New weather stations help farmers forecast weather conditions
Climate change and the extreme weather patterns are posing significant challenges for farmers; drought and flooding makes growing crops of any type difficult.
For farmers like Michael Williams from Fagwr Fran East Farm in Pembrokeshire, it means he has to continually adapt his farming practices and look at new ways of working to maintain productivity of the farm, while also continuing to protect the natural environment.
At the same time, the introduction of the new Control of Agricultural Pollution Regulations 2021 means practices such as spreading slurry and other organic manures are now being more closely regulated, putting a spotlight on farmers and their ways of working.
Natural Resources Wales’ (NRW) Four Rivers for LIFE project is working with the Agriculture Research Centre (ARC) based at the Gelli Aur Campus near Llandeilo to install more of their Weather Stations on farms within the Cleddau river catchment, to help farmers manage how they work around predicted weather conditions..
Dŵr Cymru Welsh Water is supporting the LIFE project by funding the installation of six Weather Stations on farms in the Western and Eastern Cleddau river catchments this month.
The weather stations provide real time data on soil moisture, soil temperature and leaf moisture which are key to grass growth and the appropriateness of nutrient and chemical application.
They also give local weather conditions and provide a weather forecast. This information will allow the farmer to apply nutrients to the land at the right time for optimum growth and lower the risk of excess nutrients entering the river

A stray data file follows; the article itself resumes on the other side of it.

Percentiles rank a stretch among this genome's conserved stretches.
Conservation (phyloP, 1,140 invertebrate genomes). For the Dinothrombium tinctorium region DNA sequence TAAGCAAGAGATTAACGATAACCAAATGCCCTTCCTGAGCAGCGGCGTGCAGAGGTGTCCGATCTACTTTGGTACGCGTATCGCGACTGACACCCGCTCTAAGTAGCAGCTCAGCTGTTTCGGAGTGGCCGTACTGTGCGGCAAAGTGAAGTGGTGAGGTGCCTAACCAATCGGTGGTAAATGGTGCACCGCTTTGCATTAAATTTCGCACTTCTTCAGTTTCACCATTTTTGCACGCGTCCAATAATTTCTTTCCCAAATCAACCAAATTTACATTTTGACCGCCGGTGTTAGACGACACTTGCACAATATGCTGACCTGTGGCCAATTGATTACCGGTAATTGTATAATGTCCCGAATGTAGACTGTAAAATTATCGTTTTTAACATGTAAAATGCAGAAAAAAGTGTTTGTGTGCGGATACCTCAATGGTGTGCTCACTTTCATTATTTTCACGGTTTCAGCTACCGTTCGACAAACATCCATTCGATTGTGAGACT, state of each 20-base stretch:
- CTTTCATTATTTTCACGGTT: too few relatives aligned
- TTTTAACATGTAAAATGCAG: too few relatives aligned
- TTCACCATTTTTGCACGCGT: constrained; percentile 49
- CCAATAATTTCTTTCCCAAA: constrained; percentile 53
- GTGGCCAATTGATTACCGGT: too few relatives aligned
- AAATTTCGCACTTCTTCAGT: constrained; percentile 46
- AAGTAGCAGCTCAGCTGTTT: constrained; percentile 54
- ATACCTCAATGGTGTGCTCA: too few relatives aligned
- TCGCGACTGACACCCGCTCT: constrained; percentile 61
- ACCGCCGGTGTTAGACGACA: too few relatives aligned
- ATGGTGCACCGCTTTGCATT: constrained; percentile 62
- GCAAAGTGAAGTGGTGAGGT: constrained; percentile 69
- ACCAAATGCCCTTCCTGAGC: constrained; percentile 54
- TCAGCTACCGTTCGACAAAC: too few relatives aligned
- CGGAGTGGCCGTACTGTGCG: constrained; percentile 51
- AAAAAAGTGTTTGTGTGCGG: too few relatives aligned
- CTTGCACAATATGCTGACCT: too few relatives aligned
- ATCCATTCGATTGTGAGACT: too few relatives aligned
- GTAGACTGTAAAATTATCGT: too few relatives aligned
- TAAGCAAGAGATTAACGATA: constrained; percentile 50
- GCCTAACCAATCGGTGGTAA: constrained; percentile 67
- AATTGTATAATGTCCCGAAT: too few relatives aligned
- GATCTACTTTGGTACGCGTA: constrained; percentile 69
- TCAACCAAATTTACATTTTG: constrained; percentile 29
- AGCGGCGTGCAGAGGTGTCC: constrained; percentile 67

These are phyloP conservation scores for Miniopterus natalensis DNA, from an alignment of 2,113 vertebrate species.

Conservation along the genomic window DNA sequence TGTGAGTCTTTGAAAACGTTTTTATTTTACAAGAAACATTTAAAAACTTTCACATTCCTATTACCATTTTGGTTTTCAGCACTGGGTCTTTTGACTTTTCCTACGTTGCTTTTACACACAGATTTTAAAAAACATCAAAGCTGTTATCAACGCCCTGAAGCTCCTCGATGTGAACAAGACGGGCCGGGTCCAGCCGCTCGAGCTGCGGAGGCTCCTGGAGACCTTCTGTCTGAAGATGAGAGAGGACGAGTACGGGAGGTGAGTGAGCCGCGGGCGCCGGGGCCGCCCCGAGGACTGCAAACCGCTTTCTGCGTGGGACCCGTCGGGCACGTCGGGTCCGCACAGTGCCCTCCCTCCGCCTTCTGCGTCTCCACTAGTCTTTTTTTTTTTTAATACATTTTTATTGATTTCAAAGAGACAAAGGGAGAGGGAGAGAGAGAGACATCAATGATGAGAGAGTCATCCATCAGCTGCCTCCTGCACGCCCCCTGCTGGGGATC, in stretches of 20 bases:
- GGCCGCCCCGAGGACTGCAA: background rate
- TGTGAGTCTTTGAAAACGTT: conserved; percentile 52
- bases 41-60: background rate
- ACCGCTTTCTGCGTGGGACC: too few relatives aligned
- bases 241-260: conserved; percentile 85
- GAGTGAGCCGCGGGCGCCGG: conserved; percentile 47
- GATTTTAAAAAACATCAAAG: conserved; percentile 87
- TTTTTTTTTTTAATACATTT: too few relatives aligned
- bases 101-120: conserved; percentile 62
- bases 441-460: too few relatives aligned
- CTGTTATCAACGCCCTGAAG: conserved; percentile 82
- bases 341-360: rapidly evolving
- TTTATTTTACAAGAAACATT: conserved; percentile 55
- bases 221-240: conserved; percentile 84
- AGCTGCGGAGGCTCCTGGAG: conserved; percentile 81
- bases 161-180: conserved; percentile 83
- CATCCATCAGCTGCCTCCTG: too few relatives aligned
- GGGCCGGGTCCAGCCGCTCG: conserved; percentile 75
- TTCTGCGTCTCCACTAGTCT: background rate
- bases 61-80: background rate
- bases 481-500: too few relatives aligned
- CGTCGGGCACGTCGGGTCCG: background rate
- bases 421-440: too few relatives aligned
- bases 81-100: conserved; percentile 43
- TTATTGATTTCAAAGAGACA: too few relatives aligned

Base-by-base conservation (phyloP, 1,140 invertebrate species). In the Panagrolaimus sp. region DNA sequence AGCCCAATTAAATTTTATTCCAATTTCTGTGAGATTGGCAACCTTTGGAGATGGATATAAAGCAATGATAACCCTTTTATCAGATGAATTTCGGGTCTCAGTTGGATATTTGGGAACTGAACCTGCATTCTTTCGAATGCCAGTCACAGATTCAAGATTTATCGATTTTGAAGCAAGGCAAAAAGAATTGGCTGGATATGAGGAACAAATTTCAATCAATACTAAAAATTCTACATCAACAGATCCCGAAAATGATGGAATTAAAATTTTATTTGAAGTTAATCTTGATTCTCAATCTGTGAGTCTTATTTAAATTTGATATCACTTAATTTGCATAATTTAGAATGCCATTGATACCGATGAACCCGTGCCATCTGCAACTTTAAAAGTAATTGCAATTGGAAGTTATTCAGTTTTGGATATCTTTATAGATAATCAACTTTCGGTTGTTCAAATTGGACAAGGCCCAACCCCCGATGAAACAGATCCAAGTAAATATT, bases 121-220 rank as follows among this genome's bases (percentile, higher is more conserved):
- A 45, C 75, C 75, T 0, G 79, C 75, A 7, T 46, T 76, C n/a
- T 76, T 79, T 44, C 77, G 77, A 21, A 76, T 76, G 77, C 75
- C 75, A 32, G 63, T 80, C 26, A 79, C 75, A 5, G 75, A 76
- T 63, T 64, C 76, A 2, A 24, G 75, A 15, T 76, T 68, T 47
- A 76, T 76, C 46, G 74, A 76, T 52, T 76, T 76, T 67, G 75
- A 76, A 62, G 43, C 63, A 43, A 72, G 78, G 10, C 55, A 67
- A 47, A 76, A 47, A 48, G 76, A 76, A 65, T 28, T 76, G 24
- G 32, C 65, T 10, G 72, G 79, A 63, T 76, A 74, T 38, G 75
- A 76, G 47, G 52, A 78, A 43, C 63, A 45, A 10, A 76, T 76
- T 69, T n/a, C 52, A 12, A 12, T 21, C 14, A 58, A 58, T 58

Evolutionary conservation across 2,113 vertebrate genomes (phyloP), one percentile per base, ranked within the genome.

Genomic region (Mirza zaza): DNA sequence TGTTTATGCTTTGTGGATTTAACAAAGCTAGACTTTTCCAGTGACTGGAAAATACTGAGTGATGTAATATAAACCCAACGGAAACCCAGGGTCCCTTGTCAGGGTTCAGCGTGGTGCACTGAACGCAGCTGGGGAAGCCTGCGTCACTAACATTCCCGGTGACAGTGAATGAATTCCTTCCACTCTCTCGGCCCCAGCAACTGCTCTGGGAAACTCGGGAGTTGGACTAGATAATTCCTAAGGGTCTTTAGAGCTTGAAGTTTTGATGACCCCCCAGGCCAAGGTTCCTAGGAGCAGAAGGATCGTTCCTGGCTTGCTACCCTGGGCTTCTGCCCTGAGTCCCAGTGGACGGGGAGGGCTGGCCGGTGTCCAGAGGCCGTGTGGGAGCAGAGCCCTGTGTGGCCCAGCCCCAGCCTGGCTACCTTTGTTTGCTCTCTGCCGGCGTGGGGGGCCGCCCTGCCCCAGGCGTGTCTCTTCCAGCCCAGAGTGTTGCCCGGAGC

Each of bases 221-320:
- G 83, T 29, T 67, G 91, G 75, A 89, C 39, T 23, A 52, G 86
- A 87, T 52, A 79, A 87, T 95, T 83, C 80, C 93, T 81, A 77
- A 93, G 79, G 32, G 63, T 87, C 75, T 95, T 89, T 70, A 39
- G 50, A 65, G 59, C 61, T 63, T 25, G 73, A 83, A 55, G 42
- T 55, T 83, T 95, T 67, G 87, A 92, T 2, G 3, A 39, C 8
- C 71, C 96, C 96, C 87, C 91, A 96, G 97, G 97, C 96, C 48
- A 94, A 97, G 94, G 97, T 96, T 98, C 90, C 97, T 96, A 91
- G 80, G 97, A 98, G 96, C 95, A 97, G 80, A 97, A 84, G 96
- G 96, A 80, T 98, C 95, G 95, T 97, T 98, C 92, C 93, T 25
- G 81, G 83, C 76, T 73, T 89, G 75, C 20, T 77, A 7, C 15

This will mean that there is a significant network of data and information available to support decision-making, helping Michael and other farmers to adapt their work to extreme weather conditions which will protect livelihoods and the natural environment.
Michael Williams said: “As farmers we face pressures from several directions, so to have access to local real-time weather and soil condition data will help us to adapt our farming practices to suit today’s changing climate as well as helping us to be more efficient and productive in the future.”
A trial of 10 weather stations has already taken place with ARC, six in the river Tywi catchment as part of the SMS Supporting Natura 2000 Restoration project and four funded by Dŵr Cymru Welsh Water within the river Usk and river Wye catchments.
These have been in place for nine months and farmers have reported a huge benefit in being able to access the data, as Alun Thomas from the Beacons Water Group explains:
"We are so pleased to have this technology as it’s enabled us to know exactly what the soil and weather conditions are like on the farm and know what conditions we'll be facing for the next couple of days.”
“This information, which is easily accessible via the app, is allowing us to apply nutrients at the best possible time, protecting the environment as well as saving us time and money.”
The data from the stations will feed into a central database to be analysed and displayed via a portal and phone app which is openly accessible to everyone. This will give an easy-to-understand traffic light system for farmers relevant to the operation they intend to carry out.
This will allow Michael Williams and farmers like him to base his nutrient and pesticide application decision-making on the information he receives.
John Owen from the Agriculture Research Centre (ARC) at Coleg Sir Gâr said: “We are looking forward to continuing this work with farmers in Pembrokeshire to support their farming practices.”
The Four Rivers for LIFE, the Agriculture Research Centre (ARC) at Coleg Sir Gâr and Dŵr Cymru Welsh Water are hoping to roll this project out to farms within the Teifi river catchment by the end of the year.
To find out more and to download the App please go to Tywydd Tywi Weather App - ARC (arc-csg.cymru)